A rebreather is a type of breathing apparatus that provides a breathing gas containing oxygen and recycles exhaled gas. This recycling reduces the volume of breathing gas used, making a rebreather lighter and more compact than an open-circuit breathing set for the same duration.
As a person breathes, the body consumes oxygen and makes carbon dioxide. A person with an open-circuit breathing set typically only uses about a quarter of the oxygen in the air that is breathed in. The rest is breathed out along with nitrogen and carbon dioxide.
With a rebreather, the exhaled gas is not discharged to waste. The rebreather recovers the exhaled gas for re-use. It absorbs the carbon dioxide, which otherwise would accumulate and cause carbon dioxide poisoning. It adds oxygen to replace what was consumed. Thus, the gas in the rebreather's circuit remains breathable and supports life processes. Nearly always, the oxygen comes from a gas cylinder, and the carbon dioxide is absorbed in a canister full of some absorbent chemical designed for diving applications such as Sofnolime, Dragersorb or Sodasorb. Some systems also use a prepackaged Reactive Plastic Curtain (RPC) based cartridge, a common brand name for these RPC cartridges is ExtendAir. These absorbents may contain small amounts of soda lime, but are generally less toxic. Pure oxygen is not considered to be safe for recreational diving below 6 meters, so recreational rebreathers also have a diluent cylinder to reduce the percentage of oxygen breathed and enable them to be used to greater depths.
Advantages of rebreather diving:
The main advantage of the rebreather over other breathing equipment is the rebreather's economical use of gas. With "open circuit" scuba, the entire breath is expelled into the surrounding water when the diver exhales. A breath inhaled from an open circuit scuba system whose cylinder(s) are filled with ordinary air is about 21% oxygen. When that breath is exhaled back into the surrounding environment, it has an oxygen level in the range of 15 to 16% when the diver is at atmospheric pressure.  This leaves the available oxygen utilization at about 25%; the remaining 75% is lost.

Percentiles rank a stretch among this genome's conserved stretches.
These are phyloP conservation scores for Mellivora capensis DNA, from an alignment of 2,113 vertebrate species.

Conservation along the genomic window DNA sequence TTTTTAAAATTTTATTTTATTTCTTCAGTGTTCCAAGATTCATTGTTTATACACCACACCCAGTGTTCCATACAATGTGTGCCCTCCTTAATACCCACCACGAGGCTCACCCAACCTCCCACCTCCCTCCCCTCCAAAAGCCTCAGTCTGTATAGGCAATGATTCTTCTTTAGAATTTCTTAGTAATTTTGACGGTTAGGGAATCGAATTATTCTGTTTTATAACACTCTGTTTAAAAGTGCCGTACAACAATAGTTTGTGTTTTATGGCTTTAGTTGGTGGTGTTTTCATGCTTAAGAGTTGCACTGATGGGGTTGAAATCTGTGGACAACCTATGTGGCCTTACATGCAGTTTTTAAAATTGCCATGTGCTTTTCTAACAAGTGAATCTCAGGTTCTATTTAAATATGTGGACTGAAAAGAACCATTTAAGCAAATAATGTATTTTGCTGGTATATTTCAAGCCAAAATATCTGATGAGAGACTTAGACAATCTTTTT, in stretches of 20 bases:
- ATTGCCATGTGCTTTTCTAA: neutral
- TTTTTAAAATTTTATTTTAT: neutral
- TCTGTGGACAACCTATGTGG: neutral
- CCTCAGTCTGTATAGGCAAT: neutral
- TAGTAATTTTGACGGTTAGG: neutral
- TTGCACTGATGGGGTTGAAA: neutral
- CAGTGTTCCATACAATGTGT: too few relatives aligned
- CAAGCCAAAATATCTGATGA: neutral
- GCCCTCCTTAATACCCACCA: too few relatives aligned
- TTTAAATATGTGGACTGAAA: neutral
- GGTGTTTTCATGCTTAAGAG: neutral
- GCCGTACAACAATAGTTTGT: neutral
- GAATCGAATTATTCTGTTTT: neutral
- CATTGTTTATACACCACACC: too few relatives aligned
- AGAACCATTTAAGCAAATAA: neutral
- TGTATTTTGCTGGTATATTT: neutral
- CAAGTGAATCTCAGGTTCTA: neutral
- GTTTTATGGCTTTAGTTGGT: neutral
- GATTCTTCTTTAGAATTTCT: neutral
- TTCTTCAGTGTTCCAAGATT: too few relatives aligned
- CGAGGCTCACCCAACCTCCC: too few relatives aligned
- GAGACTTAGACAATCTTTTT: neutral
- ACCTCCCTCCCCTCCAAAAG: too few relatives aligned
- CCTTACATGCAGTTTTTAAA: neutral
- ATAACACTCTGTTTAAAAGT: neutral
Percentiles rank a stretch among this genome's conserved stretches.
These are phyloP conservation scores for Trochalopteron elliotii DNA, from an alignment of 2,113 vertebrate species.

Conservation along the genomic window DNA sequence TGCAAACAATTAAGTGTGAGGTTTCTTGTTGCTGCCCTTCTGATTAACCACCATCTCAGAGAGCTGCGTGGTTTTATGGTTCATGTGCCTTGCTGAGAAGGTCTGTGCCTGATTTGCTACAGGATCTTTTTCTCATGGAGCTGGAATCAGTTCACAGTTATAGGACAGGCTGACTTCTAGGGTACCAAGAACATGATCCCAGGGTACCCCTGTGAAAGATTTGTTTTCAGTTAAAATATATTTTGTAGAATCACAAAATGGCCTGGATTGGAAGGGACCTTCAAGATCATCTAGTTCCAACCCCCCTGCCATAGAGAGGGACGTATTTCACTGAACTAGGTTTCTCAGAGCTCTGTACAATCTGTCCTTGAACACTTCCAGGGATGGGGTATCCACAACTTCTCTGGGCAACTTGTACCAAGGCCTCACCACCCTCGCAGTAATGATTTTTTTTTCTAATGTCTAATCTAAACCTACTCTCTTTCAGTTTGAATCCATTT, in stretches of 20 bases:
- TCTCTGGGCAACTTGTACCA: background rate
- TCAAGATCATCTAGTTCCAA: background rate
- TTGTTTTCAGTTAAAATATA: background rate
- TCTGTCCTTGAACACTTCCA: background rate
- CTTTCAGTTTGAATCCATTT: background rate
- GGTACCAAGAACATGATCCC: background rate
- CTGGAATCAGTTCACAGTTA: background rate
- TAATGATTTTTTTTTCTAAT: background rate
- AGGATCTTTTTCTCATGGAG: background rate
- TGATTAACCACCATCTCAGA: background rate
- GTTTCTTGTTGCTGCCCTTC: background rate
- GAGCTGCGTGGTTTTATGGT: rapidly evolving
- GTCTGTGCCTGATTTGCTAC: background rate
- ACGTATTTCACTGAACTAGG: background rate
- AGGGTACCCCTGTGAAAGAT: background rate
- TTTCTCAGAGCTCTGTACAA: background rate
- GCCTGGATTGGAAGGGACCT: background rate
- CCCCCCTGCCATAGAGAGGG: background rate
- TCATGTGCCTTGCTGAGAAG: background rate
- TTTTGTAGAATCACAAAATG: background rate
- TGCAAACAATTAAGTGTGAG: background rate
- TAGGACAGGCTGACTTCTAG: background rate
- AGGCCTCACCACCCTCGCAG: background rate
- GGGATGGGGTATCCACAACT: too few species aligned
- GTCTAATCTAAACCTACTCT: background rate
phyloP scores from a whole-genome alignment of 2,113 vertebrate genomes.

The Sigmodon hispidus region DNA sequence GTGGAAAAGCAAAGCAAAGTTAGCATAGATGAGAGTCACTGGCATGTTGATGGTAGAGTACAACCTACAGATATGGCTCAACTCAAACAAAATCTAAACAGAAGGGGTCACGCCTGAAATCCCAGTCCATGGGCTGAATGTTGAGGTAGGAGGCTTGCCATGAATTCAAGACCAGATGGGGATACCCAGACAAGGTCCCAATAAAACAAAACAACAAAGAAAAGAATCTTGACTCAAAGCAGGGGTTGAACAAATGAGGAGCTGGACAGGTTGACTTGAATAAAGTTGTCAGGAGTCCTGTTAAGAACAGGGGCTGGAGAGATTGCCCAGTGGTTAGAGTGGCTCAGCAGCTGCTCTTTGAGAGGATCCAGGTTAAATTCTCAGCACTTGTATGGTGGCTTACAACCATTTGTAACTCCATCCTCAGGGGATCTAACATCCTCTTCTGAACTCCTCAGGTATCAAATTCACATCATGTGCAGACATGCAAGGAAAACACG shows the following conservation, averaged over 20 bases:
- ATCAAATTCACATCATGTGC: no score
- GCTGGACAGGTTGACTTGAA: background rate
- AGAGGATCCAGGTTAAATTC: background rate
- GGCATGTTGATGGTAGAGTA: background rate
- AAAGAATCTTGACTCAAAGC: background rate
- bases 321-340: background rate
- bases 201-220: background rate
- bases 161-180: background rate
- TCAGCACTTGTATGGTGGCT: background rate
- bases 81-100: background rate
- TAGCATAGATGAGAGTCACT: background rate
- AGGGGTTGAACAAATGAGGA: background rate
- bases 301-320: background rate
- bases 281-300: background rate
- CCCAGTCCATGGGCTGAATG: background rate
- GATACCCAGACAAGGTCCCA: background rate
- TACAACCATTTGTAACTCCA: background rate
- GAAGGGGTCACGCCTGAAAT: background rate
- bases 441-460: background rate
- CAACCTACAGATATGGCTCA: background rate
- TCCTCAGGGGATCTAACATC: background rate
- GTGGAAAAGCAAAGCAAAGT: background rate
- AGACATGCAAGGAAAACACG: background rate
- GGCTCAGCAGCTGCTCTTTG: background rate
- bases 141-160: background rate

At depth, the advantage of a rebreather is even more marked. The amount of CO2 in exhaled gas is not a constant percentage, but a constant partial pressure of about 0.04bar. The amount of oxygen used from each breath is about the same - so as the ambient pressure increases (as a result of going deeper), the percentage of oxygen used from each breath drops. At 30m (100ft), a diver's exhaled breath contains about 20% oxygen and about 1% CO2.
Long or deep dives using open circuit equipment may not be feasible as there are limits to the number and weight of diving cylinders the diver can carry. The economy of gas consumption is also useful when the gas mix being breathed contains expensive gases, such as helium. In normal use only oxygen is consumed: small volumes of expensive inert gases can be reused for many dives.
Rebreathers produce far fewer bubbles and make less noise than open-circuit scuba; this can conceal military divers and allow divers engaged in marine biology and underwater photography to avoid alarming marine animals and thereby get closer to them. The electronic fully closed circuit rebreather, is able to minimise the proportion of inert gases in the breathing mix, and therefore minimise the decompression requirements of the diver, by maintaining a specific and relatively high oxygen partial pressure at all depths. The breathing gas in a rebreather is warmer and more moist than the dry and cold gas from open circuit equipment making it more comfortable to breathe on long dives and causing less dehydration in the diver.